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Here's how Microsoft may spend $130 billion in cash

·Anchor, Editor-at-Large
·2-min read

Microsoft (MSFT) could easily go hunting for another whale of an acquisition with its $130.6 billion in cash, analysts say. 

It has a lot of options on where it could look.

"There are lots of different areas that we think Microsoft could acquire. We think Microsoft will continue to be acquisitive. I think there is plenty of opportunity for them to continue to expand their cloud application footprint. If you think about it, they have less than 10% market share in front office applications. They have over 80% market share in middle office productivity tools, but less than 10% share in back office as well," said Piper Sandler Brent Bracelin on Yahoo Finance Live. "We wouldn't be surprised if they went after consumer oriented opportunities out there that bolsters advertising as well."

Microsoft's last major deal came earlier this year, a nearly $20 billion outlay to scoop up speech recognition company Nuance.

Besides the lofty cash levels, the Microsoft bulls (and there are many on the Street) had other reason to be impressed yet again on earnings day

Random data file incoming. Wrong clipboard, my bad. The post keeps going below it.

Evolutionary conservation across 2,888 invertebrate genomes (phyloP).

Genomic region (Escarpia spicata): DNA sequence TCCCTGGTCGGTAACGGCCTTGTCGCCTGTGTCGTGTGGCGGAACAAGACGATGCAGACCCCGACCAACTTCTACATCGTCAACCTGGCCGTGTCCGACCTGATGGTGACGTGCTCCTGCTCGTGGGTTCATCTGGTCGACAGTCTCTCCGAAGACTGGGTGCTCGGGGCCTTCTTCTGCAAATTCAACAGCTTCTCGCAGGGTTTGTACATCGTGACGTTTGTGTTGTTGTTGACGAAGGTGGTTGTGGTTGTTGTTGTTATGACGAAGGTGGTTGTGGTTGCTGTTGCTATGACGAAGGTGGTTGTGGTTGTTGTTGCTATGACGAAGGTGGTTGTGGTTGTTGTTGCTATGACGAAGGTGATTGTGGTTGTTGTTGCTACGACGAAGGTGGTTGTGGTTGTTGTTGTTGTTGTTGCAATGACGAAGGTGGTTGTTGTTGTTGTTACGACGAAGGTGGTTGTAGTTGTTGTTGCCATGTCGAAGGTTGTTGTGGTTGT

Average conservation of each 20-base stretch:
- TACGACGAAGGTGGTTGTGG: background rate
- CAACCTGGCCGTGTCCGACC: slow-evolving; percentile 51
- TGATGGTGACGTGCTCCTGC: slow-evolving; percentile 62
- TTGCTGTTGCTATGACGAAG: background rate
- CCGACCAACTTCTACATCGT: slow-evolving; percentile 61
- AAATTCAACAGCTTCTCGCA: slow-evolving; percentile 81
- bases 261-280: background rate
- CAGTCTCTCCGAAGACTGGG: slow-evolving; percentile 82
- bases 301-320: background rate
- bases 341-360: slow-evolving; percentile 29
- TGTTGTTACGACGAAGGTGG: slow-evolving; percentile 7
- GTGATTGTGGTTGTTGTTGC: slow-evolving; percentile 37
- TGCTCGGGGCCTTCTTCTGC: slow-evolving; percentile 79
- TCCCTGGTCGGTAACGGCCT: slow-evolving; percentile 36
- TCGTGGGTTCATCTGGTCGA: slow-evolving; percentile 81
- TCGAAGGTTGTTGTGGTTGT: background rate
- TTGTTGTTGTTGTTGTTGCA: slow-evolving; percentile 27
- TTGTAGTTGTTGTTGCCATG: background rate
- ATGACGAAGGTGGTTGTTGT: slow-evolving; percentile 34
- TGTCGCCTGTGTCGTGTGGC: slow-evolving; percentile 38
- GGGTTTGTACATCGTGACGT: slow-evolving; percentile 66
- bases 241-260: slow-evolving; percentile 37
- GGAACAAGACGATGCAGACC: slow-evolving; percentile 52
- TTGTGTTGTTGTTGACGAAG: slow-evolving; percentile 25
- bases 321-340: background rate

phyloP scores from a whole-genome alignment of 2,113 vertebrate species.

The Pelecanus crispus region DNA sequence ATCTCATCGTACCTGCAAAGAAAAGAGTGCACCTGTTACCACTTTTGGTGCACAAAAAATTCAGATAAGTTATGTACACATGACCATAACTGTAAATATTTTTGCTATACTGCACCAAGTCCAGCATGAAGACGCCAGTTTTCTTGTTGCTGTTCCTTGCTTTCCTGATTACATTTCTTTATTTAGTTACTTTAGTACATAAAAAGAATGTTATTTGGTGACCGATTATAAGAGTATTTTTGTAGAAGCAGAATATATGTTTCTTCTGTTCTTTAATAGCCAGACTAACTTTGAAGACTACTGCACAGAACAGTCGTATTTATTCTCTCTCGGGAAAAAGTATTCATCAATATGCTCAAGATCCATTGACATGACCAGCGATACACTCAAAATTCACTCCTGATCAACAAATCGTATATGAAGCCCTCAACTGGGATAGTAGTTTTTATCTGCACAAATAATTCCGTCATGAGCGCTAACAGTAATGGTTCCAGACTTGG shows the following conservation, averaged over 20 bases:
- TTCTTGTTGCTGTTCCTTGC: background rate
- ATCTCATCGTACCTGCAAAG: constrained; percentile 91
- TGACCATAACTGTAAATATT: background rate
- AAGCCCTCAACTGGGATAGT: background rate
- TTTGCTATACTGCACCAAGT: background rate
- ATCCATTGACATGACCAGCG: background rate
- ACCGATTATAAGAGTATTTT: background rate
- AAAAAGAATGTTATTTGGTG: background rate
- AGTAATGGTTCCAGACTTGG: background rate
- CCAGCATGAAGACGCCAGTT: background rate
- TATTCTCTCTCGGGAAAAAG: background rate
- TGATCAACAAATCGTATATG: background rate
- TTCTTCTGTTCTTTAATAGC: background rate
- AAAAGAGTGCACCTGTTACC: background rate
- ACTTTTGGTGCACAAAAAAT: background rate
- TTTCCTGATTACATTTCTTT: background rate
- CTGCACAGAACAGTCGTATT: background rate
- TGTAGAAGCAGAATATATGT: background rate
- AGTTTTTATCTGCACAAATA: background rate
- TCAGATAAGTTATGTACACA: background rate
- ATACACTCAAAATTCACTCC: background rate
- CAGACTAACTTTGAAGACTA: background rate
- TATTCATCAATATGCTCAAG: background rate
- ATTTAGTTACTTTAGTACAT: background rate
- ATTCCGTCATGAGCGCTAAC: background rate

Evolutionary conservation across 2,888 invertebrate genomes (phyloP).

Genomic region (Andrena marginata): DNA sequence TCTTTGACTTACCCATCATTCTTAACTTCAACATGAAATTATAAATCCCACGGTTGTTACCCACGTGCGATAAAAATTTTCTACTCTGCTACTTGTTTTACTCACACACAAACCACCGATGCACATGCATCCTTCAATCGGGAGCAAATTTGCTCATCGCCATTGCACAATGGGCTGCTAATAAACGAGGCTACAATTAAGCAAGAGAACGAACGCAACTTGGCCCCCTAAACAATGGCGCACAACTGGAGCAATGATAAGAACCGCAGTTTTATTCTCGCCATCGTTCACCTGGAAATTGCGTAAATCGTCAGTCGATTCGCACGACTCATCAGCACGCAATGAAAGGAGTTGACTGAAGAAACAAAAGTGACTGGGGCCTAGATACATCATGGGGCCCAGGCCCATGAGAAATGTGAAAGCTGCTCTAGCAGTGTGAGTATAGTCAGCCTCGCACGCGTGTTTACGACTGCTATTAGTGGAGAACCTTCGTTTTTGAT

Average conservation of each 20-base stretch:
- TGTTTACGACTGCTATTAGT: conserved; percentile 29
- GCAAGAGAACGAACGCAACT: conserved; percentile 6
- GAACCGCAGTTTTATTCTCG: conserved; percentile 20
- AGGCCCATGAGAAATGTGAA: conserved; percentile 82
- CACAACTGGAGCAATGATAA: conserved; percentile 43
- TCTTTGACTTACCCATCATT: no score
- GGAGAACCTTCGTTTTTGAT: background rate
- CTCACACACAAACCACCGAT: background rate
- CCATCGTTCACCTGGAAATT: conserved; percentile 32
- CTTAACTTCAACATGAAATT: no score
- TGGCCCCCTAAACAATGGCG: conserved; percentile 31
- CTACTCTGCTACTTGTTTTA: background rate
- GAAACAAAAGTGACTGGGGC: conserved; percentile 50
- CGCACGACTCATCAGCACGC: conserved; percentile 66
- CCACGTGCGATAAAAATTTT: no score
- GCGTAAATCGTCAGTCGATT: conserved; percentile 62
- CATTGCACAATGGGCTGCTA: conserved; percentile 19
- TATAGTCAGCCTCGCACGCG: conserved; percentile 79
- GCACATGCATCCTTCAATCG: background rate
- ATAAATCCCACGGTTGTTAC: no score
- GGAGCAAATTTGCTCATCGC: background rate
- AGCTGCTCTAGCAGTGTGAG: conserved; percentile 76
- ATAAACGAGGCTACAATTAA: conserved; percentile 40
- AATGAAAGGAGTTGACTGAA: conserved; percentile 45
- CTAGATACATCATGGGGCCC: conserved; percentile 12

Sales for Microsoft's Azure increased 48% on a constant currency basis in the fiscal first quarter, quicker than the 45% seen in the fourth quarter. Operating profit margins rose 200 basis points from a year ago to 44.7%. Sales from Microsoft's Windows OEM basis clocked in with 10% constant currency growth, compared to a 3% drop in the fourth quarter.

Microsoft shares surged 5% to a record high of $325.83 in afternoon trading on Wednesday. 

Most analysts agree that Microsoft's fundamental momentum makes the stock a Buy, even as it hovers around new heights.

"Microsoft's durable growth portfolio of (Azure, PowerApps, Security and Teams) remain growth drivers with long runways ultimately supporting sustainable double-digit rev growth," said Jefferies analyst Brent Thill in a research note to clients. 

Thill reiterated a Buy rating on the stock with a $375 price target.

Brian Sozzi is an editor-at-large and anchor at Yahoo Finance. Follow Sozzi on Twitter @BrianSozzi and on LinkedIn.

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